St Mary, Crawley

  • About Us
  • Find Us
  • Contact Us
  • Services and Events
  • Features and Facilities
  • More Info

The site of the present church building has been occupied by a church for more than a thousand years. The earliest building was probably a timber Saxon church, followed by a Norman church using some stone of which small fragments survive and then in the 1380s, under the direction of William of Wykeham, Bishop of Winchester and Chancellor of England, a new church was built in the Early English style. Somewhat unusually the nave is built with four massive oak pillars supporting the roof like a farm barn.

Further substantial building work took place in the late 16 century under a very active Archdeacon, a favourite of Elizabeth Tudor, who held the living and then in the late 19th century the chancel was completely refurbished under a Victorian rector and at his expense. The present building is therefore a 12th century foundation with extensive rebuilding in the 14th, 16th and 19th centuries. Finally at the end of the 20th century a church meeting room with kitchen and toilet facilities was built adjacent to the west end with entry from within and without the church. St Mary's now presents itself as a pretty and historic parish church able to serve its village community for Christian worship and use, traditional and modern, yet incorporating and displaying the inheritance of an English parish Church.

This inheritance includes a list on the wall by the main door of all the Rectors of Crawley from 1324 to the present day; a hagioscope or squint through which in the middle ages the congregation in the nave could see the priest at the altar; an aumbry, a small recess in the wall in which the reserved sacrament may be safely kept; a 19th century organ of considerable quality which has recently been rebuilt and new ranks of pipes added; a very striking sculpture of the madonna and child in wood by the New Forest artist Ron Lane and a small tower with a ring of five bells, some dating from the early 18th century. St Mary's has much to show and the interior furnishings reflect the love for the church of the many generations of Crawley residents who have looked after the parish church.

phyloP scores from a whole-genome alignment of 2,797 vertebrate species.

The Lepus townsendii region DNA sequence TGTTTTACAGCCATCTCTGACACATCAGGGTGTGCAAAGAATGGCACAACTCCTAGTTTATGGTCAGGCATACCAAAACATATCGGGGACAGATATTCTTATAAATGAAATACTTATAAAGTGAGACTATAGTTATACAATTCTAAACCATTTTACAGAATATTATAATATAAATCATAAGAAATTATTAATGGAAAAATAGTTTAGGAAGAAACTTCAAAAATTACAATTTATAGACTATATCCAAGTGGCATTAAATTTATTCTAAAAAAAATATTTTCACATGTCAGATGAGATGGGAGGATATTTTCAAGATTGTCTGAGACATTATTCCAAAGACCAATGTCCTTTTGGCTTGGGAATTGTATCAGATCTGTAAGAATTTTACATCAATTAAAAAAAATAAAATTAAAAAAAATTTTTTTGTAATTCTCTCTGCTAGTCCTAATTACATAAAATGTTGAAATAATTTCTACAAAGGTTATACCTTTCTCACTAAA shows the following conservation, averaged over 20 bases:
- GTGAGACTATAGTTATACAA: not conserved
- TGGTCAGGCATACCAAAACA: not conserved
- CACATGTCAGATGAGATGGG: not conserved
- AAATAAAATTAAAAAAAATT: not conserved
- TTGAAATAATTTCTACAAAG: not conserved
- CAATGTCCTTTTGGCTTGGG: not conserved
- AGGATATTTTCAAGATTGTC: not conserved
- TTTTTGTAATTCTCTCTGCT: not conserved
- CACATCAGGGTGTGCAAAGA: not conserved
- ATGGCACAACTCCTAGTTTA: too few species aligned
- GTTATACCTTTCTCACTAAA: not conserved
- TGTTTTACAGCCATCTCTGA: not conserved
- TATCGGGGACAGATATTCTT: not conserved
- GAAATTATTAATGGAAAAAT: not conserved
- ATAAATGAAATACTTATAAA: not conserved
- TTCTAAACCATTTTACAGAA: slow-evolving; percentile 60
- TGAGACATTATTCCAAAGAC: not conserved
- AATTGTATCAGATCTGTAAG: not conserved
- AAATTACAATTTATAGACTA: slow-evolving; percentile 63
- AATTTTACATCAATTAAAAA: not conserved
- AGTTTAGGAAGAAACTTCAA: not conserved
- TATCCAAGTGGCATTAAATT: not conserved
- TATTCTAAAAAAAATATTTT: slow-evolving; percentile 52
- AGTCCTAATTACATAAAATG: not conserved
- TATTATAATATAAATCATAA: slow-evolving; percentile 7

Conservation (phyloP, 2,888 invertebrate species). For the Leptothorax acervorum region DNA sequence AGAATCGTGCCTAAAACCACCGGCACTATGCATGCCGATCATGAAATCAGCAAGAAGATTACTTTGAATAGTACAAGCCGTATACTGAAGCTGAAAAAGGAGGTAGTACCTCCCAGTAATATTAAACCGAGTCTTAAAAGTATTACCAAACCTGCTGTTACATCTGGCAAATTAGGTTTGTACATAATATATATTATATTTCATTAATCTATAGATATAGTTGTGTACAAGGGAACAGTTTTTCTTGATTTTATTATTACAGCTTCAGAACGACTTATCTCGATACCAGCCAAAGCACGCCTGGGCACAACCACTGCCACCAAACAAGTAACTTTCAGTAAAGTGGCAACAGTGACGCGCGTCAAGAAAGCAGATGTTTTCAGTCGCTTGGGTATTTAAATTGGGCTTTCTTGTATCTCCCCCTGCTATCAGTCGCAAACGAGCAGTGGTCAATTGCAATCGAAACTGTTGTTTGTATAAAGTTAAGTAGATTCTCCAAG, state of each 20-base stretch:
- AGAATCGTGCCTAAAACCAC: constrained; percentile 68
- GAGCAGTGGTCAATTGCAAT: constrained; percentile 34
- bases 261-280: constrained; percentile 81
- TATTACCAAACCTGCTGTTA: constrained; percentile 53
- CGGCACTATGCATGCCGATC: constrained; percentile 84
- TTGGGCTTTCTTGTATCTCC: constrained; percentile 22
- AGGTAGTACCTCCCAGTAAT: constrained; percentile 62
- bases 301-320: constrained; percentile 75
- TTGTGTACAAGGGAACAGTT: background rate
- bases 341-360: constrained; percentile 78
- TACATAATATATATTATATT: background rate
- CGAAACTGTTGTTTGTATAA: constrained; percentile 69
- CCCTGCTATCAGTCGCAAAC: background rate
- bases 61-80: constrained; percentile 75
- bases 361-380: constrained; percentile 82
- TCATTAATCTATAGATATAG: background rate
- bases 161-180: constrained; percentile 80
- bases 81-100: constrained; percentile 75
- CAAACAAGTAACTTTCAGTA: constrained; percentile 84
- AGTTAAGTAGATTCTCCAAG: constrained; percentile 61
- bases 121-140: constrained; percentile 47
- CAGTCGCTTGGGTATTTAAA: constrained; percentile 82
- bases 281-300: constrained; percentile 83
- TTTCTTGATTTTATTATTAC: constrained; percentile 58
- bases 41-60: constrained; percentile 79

The churchyard in which the church stands has been closed for burials since the 1890s. Many gravestones still stand, the earliest from the start of the 18th century. Not far from the main door there is a large yew tree - the Hampshire weed - undoubtedly several hundred years old. The church building is placed close to the far boundary of the churchyard so that a visitor, making way up the main village street and looking to the right, can appreciate the simplicity, the elegance and the beauty of a small rural, yet historic, parish church.

David Dunbar and Simon Every 

Parish boundary view Bird's eye view

This space is for a Google Map.

You are seeing this message instead because your browser has not loaded the program code to produce the map.

This could be for a variety of reasons, including:
  • Your browser does not support Javascript;
  • You have turned Javascript off
In addition we are aware of some problems with Internet Explorer which are currently being worked on. Firefox and Chrome show the map correctly.
Benefice Administrator
Benefice Office
The Rectory, Church Lane, Littleton
Winchester SO22 6QY
(01962) 880845

Send an Email

Features

Toilets
Organ

 
Other information
A Church Near You ID (venue number): 18361
Archdeaconry: WINCHESTER (411)
Deanery: ANDOVER (41103)
Benefice: The Downs Benefice (41/066CM)
Parish Legal Name: Crawley (410338 )
CofE Church Info: (641338 41/338)
Short URL: acny.uk/18361/
QR Code:

The current editor is: Benefice Office

This page was last updated on Monday 9th October 2017
 
 
 
St Mary : Main Road, Crawley, Hampshire, SO21 2PZ

Our Other Churches

Other Links

Our Web Site

Calendar of Events

About the Parish

Update this church